Catching its breath?

• Medical staff celebrate the opening of a new 12-bed respiratory ward at Fremantle Hospital.

FREMANTLE HOSPITAL has unveiled the first of three upgrades to reinvigorate itself as a centre for healthcare, however they have highlighted a much larger healthcare crisis in WA. 

The 12-bed respiratory ward, featuring four beds with oxygen saturation monitoring equipment, opened last week. Other upgrades include a new ophthalmology unit set to open at the end of September and a 40-bed upgrade to the mental health ward due to open in 2024.

Fremantle Hospital clinical nurse specialist Sinead McCarthy said the demand for respiratory beds was high, especially during the colder parts of the year. 

“The ward at Fremantle Hospital is equipped for patients who need respiratory care but do not necessarily require the higher-level sub-specialist services at Fiona Stanley Hospital, freeing up the FSH beds for those who need that extra care,” Ms McCarthy said. 

However, not all in the Fremantle community are satisfied. Heike Motzek (55) sufferers from long Covid (‘A long way behind,” Herald, May 7, 2022) and believes the hospital upgrades miss the mark. 

“I’m a big fan of Fremantle Hospital,” Ms Motzek said. 

“Any respiratory clinic can only be good. 

“However the type of service needed for long Covid is not an inpatient service … we do not need to be admitted. 

“Long Covid in particular needs a lot more outpatient services.

“We need a coordinated approach between researched funding, support services and rehabilitation for outpatient services.” 

Pharmacy Guild of Australia WA branch president Andrew Ngeow agrees the government has to look at alternatives to simply opening more hospital beds to help alleviate strain on the health system.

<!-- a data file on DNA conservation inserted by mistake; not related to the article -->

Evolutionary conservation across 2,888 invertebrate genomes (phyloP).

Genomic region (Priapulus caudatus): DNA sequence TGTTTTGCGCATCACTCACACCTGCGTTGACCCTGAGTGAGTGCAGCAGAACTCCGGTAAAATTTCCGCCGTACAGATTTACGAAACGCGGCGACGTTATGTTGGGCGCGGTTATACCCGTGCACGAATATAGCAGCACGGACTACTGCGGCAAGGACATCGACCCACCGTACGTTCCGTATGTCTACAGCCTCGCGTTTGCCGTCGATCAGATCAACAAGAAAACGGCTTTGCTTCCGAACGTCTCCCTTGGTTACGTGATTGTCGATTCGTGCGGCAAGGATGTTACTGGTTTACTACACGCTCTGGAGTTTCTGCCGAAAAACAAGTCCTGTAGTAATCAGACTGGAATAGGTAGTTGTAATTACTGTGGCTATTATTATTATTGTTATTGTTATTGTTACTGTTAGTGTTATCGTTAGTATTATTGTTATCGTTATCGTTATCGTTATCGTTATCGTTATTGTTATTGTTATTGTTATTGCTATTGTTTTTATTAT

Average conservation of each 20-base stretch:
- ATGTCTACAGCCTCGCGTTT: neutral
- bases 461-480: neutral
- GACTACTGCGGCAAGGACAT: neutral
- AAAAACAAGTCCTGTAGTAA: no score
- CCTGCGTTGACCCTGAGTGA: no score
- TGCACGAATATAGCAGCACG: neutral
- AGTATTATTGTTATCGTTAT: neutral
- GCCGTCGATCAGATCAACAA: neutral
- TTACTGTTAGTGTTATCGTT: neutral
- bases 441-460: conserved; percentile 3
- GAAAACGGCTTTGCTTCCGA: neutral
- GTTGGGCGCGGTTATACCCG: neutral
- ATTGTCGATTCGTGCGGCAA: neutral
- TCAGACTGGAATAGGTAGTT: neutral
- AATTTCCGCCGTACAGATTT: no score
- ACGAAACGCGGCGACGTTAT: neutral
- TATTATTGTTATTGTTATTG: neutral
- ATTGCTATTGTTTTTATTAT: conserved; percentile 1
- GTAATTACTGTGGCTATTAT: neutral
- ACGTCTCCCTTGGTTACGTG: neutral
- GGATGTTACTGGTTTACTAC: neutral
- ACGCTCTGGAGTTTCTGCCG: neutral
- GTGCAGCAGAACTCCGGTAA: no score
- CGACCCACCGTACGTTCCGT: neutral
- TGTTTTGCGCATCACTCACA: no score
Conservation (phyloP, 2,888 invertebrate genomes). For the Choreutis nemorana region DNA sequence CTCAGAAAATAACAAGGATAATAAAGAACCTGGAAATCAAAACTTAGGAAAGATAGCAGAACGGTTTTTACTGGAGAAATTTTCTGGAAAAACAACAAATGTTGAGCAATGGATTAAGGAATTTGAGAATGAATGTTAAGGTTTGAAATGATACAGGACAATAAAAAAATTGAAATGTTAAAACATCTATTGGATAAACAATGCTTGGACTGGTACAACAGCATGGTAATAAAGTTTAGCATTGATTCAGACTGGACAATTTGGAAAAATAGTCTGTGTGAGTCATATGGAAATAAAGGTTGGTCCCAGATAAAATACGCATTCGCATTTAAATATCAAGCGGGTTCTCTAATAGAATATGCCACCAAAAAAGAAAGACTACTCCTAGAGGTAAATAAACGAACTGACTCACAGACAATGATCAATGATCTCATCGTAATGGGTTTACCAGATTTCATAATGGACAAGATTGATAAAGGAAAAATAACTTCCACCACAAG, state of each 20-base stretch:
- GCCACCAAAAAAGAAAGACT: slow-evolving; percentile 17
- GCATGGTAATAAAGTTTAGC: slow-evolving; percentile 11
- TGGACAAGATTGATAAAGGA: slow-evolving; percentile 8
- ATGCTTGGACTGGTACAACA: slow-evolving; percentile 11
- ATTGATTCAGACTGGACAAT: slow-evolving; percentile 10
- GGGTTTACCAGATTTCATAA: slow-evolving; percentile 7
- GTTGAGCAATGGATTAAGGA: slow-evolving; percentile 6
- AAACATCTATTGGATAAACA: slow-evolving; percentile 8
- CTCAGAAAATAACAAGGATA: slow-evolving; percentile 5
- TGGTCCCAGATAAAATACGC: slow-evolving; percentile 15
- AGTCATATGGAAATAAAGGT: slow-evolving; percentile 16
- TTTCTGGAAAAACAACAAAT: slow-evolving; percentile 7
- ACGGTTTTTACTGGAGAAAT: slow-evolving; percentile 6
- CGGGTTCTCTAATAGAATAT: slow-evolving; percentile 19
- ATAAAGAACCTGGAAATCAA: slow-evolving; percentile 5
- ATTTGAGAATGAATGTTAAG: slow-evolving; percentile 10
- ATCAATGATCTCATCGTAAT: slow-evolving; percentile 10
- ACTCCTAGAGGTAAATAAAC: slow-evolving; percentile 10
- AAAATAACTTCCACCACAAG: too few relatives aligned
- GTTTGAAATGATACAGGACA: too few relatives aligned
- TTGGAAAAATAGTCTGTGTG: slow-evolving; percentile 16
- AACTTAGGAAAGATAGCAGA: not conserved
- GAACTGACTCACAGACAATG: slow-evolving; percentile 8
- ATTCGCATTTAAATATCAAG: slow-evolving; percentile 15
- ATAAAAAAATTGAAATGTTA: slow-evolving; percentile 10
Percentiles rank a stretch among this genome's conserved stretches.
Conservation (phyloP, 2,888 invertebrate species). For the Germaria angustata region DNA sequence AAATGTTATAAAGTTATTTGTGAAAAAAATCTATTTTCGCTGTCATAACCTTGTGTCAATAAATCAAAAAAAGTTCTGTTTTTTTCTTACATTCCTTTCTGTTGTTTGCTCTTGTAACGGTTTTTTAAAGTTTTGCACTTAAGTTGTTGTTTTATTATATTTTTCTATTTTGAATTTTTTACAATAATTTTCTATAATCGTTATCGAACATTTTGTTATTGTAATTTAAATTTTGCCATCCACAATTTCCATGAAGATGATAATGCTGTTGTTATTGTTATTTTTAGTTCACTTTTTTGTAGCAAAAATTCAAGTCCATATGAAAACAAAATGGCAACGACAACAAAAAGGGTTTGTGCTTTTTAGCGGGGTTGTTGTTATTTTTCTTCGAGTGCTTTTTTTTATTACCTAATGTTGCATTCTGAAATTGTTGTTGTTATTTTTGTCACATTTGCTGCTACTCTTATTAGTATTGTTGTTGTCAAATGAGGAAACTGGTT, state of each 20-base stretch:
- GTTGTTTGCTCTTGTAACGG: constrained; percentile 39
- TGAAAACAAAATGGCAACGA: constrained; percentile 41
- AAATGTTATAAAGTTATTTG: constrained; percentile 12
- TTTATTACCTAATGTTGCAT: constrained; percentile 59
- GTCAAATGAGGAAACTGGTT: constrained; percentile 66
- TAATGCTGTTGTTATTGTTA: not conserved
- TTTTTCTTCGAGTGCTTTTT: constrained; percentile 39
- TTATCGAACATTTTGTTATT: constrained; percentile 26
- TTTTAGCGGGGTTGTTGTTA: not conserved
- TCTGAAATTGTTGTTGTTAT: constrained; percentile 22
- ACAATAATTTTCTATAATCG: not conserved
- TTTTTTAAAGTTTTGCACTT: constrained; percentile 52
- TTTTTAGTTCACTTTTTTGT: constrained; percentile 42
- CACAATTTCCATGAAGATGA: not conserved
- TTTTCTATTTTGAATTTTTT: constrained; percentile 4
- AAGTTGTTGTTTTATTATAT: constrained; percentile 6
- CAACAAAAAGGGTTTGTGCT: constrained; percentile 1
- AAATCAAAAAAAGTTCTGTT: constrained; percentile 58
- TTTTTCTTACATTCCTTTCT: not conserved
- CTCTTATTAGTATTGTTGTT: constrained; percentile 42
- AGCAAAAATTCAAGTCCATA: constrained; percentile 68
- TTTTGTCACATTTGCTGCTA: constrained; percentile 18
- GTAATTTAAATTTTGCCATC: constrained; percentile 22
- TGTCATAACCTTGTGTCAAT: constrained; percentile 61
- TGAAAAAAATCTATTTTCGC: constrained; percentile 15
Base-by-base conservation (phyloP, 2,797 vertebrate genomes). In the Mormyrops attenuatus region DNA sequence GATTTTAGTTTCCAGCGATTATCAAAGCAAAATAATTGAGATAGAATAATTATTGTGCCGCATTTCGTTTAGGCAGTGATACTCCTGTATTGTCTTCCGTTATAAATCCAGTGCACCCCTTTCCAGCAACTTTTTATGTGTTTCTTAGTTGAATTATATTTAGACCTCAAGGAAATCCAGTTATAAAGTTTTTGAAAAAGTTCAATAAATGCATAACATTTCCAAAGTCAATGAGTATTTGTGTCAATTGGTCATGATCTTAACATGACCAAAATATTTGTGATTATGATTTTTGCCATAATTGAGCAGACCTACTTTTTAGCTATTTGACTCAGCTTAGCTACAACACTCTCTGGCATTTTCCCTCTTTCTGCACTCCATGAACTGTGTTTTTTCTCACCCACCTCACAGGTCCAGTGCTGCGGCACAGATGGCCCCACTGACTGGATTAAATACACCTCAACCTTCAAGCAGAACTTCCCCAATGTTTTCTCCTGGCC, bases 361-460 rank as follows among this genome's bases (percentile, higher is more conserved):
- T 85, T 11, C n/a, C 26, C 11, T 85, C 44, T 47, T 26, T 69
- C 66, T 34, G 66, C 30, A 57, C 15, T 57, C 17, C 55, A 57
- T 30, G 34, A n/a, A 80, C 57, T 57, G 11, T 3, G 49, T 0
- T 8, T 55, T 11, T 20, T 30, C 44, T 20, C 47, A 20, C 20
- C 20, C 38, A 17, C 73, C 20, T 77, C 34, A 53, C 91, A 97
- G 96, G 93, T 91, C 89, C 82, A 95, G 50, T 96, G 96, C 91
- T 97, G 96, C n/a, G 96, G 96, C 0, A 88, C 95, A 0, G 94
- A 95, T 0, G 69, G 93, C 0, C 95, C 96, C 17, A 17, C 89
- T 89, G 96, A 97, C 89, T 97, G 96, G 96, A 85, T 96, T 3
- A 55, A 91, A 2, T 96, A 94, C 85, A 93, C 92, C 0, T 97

“The Covid-19 pandemic showed up certain deficiencies in our health system,” Mr Ngeow said.

He points to WA having Australia’s second lowest ratio of GPs per capita and a 2019 review by the WA health department which found more than 10 per cent of emergency department attendees could have been prevented by treatment in the primary setting. 

“The inability for primary healthcare providers such as pharmacists to practice to their top of scope has without doubt added to the pressures on the system during a time of workforce shortages,” Mr Ngeow said.

WA pharmacies administered more than 1.2 million Covid-19 vaccinations and over 500,000 influenza vaccinations in the last 18 months and Mr Ngeow says this greatly eased the pressure on the health system – but they could do more. 

“Professions like mine are restricted in our ability to deliver health care not because we are not capable, or trained, or have a lack of desire but simply due to the regulatory framework we are practicing in,” he said.

“Community pharmacy is an accessible, tertiary trained workforce with skills and knowledge that are being underutilised.

“To not utilise existing assets is illogical.”

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